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Friday, December 9, 2011


To check the legitimacy of birthing homes in Quezon City, whether public or private, the city government is now making it mandatory for these clinics, before opening, to secure local licensing requirements to protect would-be clients against any form of medical malpractice.

And, to ensure compliance, the city health department and the business permits and licensing office have been directed to conduct periodic inspection of these clinics. Their compliance with the city’s licensing requirements shall also serve as requirement in securing accreditation with the Philippine Health Insurance Corporation (Philhealth) as provided under Republic Act 4226 or the Hospital Licensure Act.

Under the newly-approved QC Birthing Homes Regulatory Ordinance, failure of the owner to secure the necessary business permit shall mean immediate issuance of cease and desist orders from the city government.

For non-accreditation with Philhealth, the ordinance imposes a fine of P5,000 in cases where operators of birthing homes fail to secure permit to operate within 30 days from receipt of notice from the business permits and licensing office and the city health department.

The city may also issue temporary closure orders to violators until compliance with the city’s licensing requirements has been made.

Should there be non-compliance with the minimum required equipment and facilities, the city imposes a fine of P5,000 should operator of the birthing clinic fails to make the proper installation of the required medical facilities within 30 days from receipt of first notice from the city health department.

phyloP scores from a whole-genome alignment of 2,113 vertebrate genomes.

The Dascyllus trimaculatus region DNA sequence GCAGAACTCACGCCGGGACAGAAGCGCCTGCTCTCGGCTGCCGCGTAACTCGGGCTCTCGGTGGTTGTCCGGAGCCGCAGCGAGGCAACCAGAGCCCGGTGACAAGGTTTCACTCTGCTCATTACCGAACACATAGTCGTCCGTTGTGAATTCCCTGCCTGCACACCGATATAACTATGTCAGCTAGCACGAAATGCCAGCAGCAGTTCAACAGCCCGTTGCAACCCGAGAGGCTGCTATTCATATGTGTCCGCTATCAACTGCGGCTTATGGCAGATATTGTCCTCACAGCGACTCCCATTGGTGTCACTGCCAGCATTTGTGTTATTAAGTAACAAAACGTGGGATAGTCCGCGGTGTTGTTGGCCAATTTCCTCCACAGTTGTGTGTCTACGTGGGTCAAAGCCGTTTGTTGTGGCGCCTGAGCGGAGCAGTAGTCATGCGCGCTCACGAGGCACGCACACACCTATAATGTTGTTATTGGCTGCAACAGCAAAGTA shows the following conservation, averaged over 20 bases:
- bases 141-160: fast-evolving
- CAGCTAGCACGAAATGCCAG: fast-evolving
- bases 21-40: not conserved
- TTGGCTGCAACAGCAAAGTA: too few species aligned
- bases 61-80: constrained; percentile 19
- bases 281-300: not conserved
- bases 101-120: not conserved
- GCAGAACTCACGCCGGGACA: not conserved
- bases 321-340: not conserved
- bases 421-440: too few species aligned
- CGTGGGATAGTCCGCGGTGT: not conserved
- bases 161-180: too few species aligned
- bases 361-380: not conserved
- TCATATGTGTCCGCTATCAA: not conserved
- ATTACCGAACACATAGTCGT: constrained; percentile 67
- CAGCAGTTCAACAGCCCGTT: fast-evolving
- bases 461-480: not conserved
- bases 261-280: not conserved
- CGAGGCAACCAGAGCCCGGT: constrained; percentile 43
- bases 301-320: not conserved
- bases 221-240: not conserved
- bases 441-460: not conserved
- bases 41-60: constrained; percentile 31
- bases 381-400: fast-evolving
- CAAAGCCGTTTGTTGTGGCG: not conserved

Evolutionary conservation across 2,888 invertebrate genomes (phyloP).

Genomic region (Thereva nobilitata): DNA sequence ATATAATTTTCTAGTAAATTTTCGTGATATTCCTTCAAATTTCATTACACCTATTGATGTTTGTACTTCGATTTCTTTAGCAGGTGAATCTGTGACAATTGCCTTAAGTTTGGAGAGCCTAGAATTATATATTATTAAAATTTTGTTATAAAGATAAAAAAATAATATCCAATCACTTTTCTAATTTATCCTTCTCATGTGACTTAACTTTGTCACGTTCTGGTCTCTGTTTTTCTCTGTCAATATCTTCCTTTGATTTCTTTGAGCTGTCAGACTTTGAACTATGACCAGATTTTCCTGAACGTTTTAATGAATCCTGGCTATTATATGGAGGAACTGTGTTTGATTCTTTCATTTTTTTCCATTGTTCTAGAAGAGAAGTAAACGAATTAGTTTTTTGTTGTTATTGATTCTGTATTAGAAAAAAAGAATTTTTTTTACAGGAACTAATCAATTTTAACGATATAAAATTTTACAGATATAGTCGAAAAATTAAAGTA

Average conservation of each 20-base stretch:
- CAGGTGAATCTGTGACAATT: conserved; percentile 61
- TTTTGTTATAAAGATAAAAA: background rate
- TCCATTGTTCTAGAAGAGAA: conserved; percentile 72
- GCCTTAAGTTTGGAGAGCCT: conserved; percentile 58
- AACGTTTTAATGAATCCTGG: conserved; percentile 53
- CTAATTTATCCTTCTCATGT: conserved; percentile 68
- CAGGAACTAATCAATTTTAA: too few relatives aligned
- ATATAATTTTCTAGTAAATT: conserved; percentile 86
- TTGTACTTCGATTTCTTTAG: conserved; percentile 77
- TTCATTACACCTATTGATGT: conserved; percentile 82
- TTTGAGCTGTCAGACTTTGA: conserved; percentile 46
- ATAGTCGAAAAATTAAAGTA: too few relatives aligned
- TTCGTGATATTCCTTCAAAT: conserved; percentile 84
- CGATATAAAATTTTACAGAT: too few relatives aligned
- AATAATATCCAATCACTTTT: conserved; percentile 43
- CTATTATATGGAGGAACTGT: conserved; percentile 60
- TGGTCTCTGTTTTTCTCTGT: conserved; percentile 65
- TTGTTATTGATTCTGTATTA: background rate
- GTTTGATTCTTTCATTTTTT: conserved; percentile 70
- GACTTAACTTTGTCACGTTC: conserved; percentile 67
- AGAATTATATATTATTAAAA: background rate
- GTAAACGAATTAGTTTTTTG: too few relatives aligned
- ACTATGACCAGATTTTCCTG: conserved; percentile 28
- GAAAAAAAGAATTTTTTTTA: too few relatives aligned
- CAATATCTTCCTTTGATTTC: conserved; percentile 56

Meanwhile, the ordinance also penalizes clinics that refuse to admit birthing mothers without any valid reason. Fines to be imposed range from P1,000 to P5,000. Aside from the penal provision, the ordinance also imposes closure orders that may range from one week to one month. For more than five instances of verified reports of violation, the city may issue to the violator a permanent closure order.

The ordinance also considers a violation the failure of birthing homes to undertake the required new born screening test, BCG (except for newborns delivered by pregnant women with untreated pulmonary tuberculosis) and Hepatitis B birth dose immunization despite non-waiver by the birthing mother and her spouse or the biological father of the newborn.

Principally authored by Councilor Jessica Castelo Daza, the ordinance regulating the operations of birthing homes in QC highlights the city government’s continuing commitment to promote higher standards of maternal obstetrics health care, which has been included in the Millennium Development Goals of the United Nations in an effort to end poverty.

“It is imperative for the city government to devise means in order for birthing mothers to have easy to access to affordable but safe birthing homes in order to reduce maternal and infant mortality,” Daza said.

As indicated in the city’s poverty profile, about 1.8% of women in QC die each year from childbirth and other pregnancy related causes, prompting the city government, under the administration of Mayor Herbert Bautista, to launch efforts to strengthen the delivery of maternal health care services, which include, among others, compliance to four pre-natal visits, provision of tetanus toxoid, laboratory screening, micronutrient supplementation, nutrition assessment and breastfeeding education.

Expansion of the city health network was provided for in the 2011 budget for the construction of the Novaliches super health center; health centers in Payatas B, Kamuning and Bagbag; as well as Sentrong Sigla centers in Escopa, Maligaya, Pinyahan, Toro Hills, Napocor area and Doña Nicasia.

“We should also take advantage of maximizing the services and facilities of our city health centers to address the medical needs of our constituents, especially from QC’s underprivileged communities,” the Mayor said. Precy/Ej/Maureen Quiñones, PAISO

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